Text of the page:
WHAT ARE THE GOALS OF THE PROGRAM?
The goals of KEEP are to:
- Raise awareness about kidney disease especially among “high risk” individuals
- Provide free testing for people at increased risk for kidney disease
- Encourage people “at risk” to visit a doctor and follow the treatment plan recommended
- Provide educational information so that “at risk” individuals can prevent or delay kidney damage
- Provide doctor referrals for follow-up care, if needed
- Provide ongoing information and support
You should attend a KEEP screening if you are 18 years or older and have one or more of the following:
- High blood pressure
- A parent, grandparent, brother or sister with diabetes, high blood pressure or kidney disease
Sunday, April 8, 2007
The New York Times is Running A Terrific Series on the Leading Causes of Death and Illness in the US
About the Series
They are the leading causes of illness and death in the United States today — heart disease, cancer, stroke, chronic obstructive pulmonary disease, diabetes and Alzheimer’s disease, in that order. And they have a lot in common.
They are expensive — together, they account for 25 percent of the nation’s annual health care expenditures, said Jonathan Skinner, a health economist at Dartmouth College.
They come in clusters — accumulations of plaque in arteries lead to heart attacks but also can lead to strokes and predispose to Alzheimer’s disease. Diabetes can lead to heart disease, stroke and even cancer. Smoking can lead to chronic obstructive pulmonary disease as well as cancer and heart disease, which in turn predisposes to Alzheimer’s.
And the outlook for them is improving — people are getting the diseases later in life, and death rates are falling.
Yet, in many instances, patients are undertreated or treated inappropriately. In some cases, science has not offered answers, but in others, the medical system has been unable to turn proven remedies into everyday care.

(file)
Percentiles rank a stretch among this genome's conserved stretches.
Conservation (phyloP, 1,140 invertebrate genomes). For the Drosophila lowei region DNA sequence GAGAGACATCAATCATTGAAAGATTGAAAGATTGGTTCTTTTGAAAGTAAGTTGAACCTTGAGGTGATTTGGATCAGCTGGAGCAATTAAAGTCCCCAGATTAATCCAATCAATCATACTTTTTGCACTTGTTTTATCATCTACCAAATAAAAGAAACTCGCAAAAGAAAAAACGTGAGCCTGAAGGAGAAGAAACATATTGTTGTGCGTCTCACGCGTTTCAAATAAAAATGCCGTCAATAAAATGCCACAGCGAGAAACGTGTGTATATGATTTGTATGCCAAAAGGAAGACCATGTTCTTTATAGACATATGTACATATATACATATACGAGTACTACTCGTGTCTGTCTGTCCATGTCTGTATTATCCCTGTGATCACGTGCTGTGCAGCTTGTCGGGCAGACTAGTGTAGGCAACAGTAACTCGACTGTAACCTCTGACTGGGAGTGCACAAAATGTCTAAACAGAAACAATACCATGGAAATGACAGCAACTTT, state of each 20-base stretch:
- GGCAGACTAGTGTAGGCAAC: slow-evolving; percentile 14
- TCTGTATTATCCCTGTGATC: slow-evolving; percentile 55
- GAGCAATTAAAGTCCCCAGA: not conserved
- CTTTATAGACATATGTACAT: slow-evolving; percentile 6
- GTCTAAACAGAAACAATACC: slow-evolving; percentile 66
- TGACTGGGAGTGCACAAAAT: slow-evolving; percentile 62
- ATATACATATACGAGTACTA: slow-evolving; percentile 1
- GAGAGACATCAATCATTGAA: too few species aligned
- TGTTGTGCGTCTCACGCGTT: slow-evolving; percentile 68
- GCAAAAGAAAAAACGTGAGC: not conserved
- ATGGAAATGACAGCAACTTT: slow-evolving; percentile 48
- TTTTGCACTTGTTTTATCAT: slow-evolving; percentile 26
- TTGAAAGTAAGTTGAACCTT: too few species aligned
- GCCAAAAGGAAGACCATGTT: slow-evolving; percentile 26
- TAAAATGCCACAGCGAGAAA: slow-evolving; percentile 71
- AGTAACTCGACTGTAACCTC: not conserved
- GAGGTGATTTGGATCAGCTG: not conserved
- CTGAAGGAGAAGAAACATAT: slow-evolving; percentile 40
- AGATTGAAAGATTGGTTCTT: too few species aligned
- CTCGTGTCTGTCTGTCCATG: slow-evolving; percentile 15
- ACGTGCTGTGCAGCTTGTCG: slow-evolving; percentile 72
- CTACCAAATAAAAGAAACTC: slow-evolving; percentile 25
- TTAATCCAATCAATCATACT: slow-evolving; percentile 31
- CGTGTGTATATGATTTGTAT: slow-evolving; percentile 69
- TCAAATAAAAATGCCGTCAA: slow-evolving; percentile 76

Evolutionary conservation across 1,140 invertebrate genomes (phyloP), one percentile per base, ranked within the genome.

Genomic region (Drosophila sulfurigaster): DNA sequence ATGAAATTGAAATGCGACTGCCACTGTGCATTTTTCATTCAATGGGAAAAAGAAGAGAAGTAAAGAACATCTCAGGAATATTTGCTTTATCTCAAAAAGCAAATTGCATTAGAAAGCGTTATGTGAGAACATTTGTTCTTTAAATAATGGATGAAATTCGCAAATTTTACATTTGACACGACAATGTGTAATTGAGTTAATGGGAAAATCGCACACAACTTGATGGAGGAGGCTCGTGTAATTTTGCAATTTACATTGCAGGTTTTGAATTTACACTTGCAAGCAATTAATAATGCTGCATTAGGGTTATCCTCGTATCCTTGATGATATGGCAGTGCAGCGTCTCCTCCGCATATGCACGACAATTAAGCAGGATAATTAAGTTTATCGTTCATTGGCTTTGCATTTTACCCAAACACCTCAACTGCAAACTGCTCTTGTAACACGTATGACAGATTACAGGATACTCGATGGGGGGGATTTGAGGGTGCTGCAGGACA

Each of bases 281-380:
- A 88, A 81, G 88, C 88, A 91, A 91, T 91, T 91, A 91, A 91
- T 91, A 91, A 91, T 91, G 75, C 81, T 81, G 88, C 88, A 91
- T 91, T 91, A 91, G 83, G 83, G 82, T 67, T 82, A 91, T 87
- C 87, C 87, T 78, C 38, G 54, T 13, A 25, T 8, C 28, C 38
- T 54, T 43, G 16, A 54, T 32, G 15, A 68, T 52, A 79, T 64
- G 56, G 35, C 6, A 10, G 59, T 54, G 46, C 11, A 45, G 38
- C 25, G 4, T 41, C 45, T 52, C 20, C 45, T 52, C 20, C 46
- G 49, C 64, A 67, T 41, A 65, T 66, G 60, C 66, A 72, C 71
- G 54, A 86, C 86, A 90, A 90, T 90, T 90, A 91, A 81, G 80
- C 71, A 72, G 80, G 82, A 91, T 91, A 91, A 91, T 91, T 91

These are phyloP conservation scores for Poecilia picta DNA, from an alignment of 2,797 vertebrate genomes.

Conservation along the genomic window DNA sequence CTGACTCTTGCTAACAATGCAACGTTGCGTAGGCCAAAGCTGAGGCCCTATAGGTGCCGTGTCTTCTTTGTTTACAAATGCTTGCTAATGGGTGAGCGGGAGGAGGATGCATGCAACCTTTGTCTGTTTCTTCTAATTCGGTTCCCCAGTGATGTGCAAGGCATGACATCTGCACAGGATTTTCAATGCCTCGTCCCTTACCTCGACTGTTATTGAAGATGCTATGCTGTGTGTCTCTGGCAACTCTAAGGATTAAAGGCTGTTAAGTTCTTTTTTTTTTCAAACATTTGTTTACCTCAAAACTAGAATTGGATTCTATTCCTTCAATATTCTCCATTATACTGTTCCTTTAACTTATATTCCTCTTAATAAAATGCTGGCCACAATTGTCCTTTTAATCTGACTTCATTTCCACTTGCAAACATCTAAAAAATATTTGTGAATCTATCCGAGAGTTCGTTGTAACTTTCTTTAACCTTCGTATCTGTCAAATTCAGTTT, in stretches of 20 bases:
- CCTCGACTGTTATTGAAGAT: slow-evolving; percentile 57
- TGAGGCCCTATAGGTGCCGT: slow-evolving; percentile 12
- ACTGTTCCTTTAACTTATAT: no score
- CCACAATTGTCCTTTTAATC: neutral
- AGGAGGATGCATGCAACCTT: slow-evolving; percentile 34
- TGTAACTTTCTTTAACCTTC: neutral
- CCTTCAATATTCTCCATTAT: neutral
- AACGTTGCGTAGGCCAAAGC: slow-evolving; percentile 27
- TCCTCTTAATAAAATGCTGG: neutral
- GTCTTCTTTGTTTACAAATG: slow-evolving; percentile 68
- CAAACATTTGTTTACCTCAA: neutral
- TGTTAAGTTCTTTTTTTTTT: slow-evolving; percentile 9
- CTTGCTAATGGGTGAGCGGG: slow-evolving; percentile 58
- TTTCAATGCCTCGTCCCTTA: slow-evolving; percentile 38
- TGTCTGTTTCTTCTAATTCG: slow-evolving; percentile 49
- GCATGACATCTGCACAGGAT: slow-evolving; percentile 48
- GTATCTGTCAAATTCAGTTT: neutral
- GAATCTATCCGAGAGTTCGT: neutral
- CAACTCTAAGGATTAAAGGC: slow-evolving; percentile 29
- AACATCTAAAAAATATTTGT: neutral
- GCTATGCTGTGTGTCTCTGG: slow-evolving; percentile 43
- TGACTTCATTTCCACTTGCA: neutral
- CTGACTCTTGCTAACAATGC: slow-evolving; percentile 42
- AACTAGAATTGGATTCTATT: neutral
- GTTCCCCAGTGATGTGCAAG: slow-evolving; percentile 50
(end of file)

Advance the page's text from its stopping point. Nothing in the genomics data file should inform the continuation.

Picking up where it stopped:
Today, The New York Times examines the No. 1 killer, heart disease.
A million Americans have heart attacks each year and half a million die. A great deal is known about how to prevent heart attacks, how to save lives and prevent disability. But opportunities are squandered out of complacency, denial and because of the way heart care is paid for. Among the current findings:
¶Only a small fraction of the nation’s acute care hospitals offer a treatment, angioplasty, that can open blocked arteries. Yet many other hospitals are reluctant to divert patients there because heart attack patients are so lucrative.
¶If patients get proper treatment within an hour of when their attack began, most, if not all, of the heart damage can be prevented. Only 10 percent get to a hospital that soon.
¶Half the people who need to be treated to prevent heart attacks are not treated and half who are treated are treated inadequately. Patients go home with the wrong drugs or the wrong doses or misimpressions about the importance of taking their medications.
Copyright 2007 The New York Times Company
Today's Article is entitled Lessons of Heart Disease, Learned and Ignored
Wednesday, April 4, 2007
The American College of Allergy, Asthma and Immunology has organized a nationwide effort to screen individuals for Asthma. Sites will be updated through May 1, 2007.
To find a location click:
Free Asthma Screening
About the ACAAI
American College of Allergy, Asthma and Immunology
The ACAAI is a professional association of 4,900 allergists/immunologists. Established in 1942, the ACAAI is dedicated to improving the quality of patient care in allergy and immunology through research, advocacy and professional and public education. The ACAAI's goals are to:
- Improve the quality of patient care in allergy, asthma and immunology
- Maintain and advance the diagnostic and therapeutic skills of members and foster their appropriate application
- Sponsor and conduct educational and scientific programs and publications
- Develop and disseminate educational information for members, patients, health plan purchasers and administrators, and other physicians and health professionals
Tuesday, April 3, 2007
For more information or to locate a participating facility near you click:
National Alcohol Screening Day is April 5th. Find a local site offering free, anonymous screenings.
For more information for additional Mental Health Screening click:
Screening for Mental Health, Inc.
National Depression Screening Day
Phone: (781) 239-0071
Fax: (781) 431-7447
Screening for Mental Health Inc. (SMH) is the non-profit organization that first introduced the concept of large-scale mental health screenings with its flagship program National Depression Screening Day in 1991. SMH programs now include both in-person and online programs for depression, bipolar disorder, generalized anxiety disorder, post-traumatic stress disorder, eating disorders, alcohol problems, and suicide prevention.